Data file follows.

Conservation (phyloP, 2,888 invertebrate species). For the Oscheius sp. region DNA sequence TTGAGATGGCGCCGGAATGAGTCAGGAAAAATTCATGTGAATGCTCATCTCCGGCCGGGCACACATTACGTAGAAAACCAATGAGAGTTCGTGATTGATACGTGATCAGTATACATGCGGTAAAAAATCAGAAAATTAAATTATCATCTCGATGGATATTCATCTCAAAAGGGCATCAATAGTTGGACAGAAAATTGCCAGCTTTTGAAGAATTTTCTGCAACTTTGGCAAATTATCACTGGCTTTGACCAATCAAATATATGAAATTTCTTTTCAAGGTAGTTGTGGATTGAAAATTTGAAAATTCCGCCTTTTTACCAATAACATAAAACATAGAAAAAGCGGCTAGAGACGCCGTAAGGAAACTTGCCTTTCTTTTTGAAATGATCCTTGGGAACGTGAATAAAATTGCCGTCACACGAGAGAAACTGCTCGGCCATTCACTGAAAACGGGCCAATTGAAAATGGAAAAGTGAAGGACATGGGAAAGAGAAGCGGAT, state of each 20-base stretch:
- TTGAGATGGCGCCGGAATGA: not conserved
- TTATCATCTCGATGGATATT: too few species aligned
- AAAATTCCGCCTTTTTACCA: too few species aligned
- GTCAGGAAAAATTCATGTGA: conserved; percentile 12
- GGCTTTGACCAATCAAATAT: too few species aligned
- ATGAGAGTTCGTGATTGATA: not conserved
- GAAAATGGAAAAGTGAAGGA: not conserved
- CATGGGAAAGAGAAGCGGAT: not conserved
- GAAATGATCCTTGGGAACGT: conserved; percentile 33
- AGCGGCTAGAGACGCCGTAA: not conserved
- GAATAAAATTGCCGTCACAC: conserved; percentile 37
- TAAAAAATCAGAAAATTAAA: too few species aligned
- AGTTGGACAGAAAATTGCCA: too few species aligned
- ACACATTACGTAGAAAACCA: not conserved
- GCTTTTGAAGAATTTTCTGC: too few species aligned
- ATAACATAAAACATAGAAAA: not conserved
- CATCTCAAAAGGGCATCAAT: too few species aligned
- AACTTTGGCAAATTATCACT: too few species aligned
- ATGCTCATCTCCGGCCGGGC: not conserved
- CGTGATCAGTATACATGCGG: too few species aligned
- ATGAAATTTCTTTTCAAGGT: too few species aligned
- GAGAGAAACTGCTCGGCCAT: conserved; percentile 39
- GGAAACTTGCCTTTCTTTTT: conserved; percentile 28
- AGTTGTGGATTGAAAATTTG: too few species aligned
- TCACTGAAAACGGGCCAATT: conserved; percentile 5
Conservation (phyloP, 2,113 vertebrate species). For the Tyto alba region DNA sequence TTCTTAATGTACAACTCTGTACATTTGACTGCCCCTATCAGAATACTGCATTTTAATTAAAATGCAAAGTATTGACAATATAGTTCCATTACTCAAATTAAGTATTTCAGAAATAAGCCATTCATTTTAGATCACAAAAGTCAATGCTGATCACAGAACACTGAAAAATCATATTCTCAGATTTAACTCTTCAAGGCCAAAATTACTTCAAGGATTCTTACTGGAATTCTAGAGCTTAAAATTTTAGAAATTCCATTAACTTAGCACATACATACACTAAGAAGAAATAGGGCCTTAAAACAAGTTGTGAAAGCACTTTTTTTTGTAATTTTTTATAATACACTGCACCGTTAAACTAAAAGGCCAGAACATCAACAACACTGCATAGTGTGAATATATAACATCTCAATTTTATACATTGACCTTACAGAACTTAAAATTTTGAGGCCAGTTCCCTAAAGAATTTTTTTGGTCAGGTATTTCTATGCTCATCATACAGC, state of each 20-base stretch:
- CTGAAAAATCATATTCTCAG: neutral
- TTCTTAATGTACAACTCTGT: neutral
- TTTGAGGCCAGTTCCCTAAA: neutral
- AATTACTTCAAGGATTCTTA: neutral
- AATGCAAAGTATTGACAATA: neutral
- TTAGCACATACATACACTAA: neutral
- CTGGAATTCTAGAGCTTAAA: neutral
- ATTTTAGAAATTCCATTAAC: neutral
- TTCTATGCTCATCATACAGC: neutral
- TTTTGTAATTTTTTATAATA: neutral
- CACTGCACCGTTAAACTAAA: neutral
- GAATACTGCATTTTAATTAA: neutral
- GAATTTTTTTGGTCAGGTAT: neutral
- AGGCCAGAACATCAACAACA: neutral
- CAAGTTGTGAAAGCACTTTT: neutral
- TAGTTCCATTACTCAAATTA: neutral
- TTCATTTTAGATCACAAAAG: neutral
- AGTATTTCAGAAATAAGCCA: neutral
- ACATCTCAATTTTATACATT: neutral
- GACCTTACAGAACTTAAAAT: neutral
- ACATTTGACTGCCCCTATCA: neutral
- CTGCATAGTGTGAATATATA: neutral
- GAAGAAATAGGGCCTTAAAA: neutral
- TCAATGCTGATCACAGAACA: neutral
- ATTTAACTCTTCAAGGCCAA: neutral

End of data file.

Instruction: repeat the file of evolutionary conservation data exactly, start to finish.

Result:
Conservation (phyloP, 2,888 invertebrate species). For the Oscheius sp. region DNA sequence TTGAGATGGCGCCGGAATGAGTCAGGAAAAATTCATGTGAATGCTCATCTCCGGCCGGGCACACATTACGTAGAAAACCAATGAGAGTTCGTGATTGATACGTGATCAGTATACATGCGGTAAAAAATCAGAAAATTAAATTATCATCTCGATGGATATTCATCTCAAAAGGGCATCAATAGTTGGACAGAAAATTGCCAGCTTTTGAAGAATTTTCTGCAACTTTGGCAAATTATCACTGGCTTTGACCAATCAAATATATGAAATTTCTTTTCAAGGTAGTTGTGGATTGAAAATTTGAAAATTCCGCCTTTTTACCAATAACATAAAACATAGAAAAAGCGGCTAGAGACGCCGTAAGGAAACTTGCCTTTCTTTTTGAAATGATCCTTGGGAACGTGAATAAAATTGCCGTCACACGAGAGAAACTGCTCGGCCATTCACTGAAAACGGGCCAATTGAAAATGGAAAAGTGAAGGACATGGGAAAGAGAAGCGGAT, state of each 20-base stretch:
- TTGAGATGGCGCCGGAATGA: not conserved
- TTATCATCTCGATGGATATT: too few species aligned
- AAAATTCCGCCTTTTTACCA: too few species aligned
- GTCAGGAAAAATTCATGTGA: conserved; percentile 12
- GGCTTTGACCAATCAAATAT: too few species aligned
- ATGAGAGTTCGTGATTGATA: not conserved
- GAAAATGGAAAAGTGAAGGA: not conserved
- CATGGGAAAGAGAAGCGGAT: not conserved
- GAAATGATCCTTGGGAACGT: conserved; percentile 33
- AGCGGCTAGAGACGCCGTAA: not conserved
- GAATAAAATTGCCGTCACAC: conserved; percentile 37
- TAAAAAATCAGAAAATTAAA: too few species aligned
- AGTTGGACAGAAAATTGCCA: too few species aligned
- ACACATTACGTAGAAAACCA: not conserved
- GCTTTTGAAGAATTTTCTGC: too few species aligned
- ATAACATAAAACATAGAAAA: not conserved
- CATCTCAAAAGGGCATCAAT: too few species aligned
- AACTTTGGCAAATTATCACT: too few species aligned
- ATGCTCATCTCCGGCCGGGC: not conserved
- CGTGATCAGTATACATGCGG: too few species aligned
- ATGAAATTTCTTTTCAAGGT: too few species aligned
- GAGAGAAACTGCTCGGCCAT: conserved; percentile 39
- GGAAACTTGCCTTTCTTTTT: conserved; percentile 28
- AGTTGTGGATTGAAAATTTG: too few species aligned
- TCACTGAAAACGGGCCAATT: conserved; percentile 5
Conservation (phyloP, 2,113 vertebrate species). For the Tyto alba region DNA sequence TTCTTAATGTACAACTCTGTACATTTGACTGCCCCTATCAGAATACTGCATTTTAATTAAAATGCAAAGTATTGACAATATAGTTCCATTACTCAAATTAAGTATTTCAGAAATAAGCCATTCATTTTAGATCACAAAAGTCAATGCTGATCACAGAACACTGAAAAATCATATTCTCAGATTTAACTCTTCAAGGCCAAAATTACTTCAAGGATTCTTACTGGAATTCTAGAGCTTAAAATTTTAGAAATTCCATTAACTTAGCACATACATACACTAAGAAGAAATAGGGCCTTAAAACAAGTTGTGAAAGCACTTTTTTTTGTAATTTTTTATAATACACTGCACCGTTAAACTAAAAGGCCAGAACATCAACAACACTGCATAGTGTGAATATATAACATCTCAATTTTATACATTGACCTTACAGAACTTAAAATTTTGAGGCCAGTTCCCTAAAGAATTTTTTTGGTCAGGTATTTCTATGCTCATCATACAGC, state of each 20-base stretch:
- CTGAAAAATCATATTCTCAG: neutral
- TTCTTAATGTACAACTCTGT: neutral
- TTTGAGGCCAGTTCCCTAAA: neutral
- AATTACTTCAAGGATTCTTA: neutral
- AATGCAAAGTATTGACAATA: neutral
- TTAGCACATACATACACTAA: neutral
- CTGGAATTCTAGAGCTTAAA: neutral
- ATTTTAGAAATTCCATTAAC: neutral
- TTCTATGCTCATCATACAGC: neutral
- TTTTGTAATTTTTTATAATA: neutral
- CACTGCACCGTTAAACTAAA: neutral
- GAATACTGCATTTTAATTAA: neutral
- GAATTTTTTTGGTCAGGTAT: neutral
- AGGCCAGAACATCAACAACA: neutral
- CAAGTTGTGAAAGCACTTTT: neutral
- TAGTTCCATTACTCAAATTA: neutral
- TTCATTTTAGATCACAAAAG: neutral
- AGTATTTCAGAAATAAGCCA: neutral
- ACATCTCAATTTTATACATT: neutral
- GACCTTACAGAACTTAAAAT: neutral
- ACATTTGACTGCCCCTATCA: neutral
- CTGCATAGTGTGAATATATA: neutral
- GAAGAAATAGGGCCTTAAAA: neutral
- TCAATGCTGATCACAGAACA: neutral
- ATTTAACTCTTCAAGGCCAA: neutral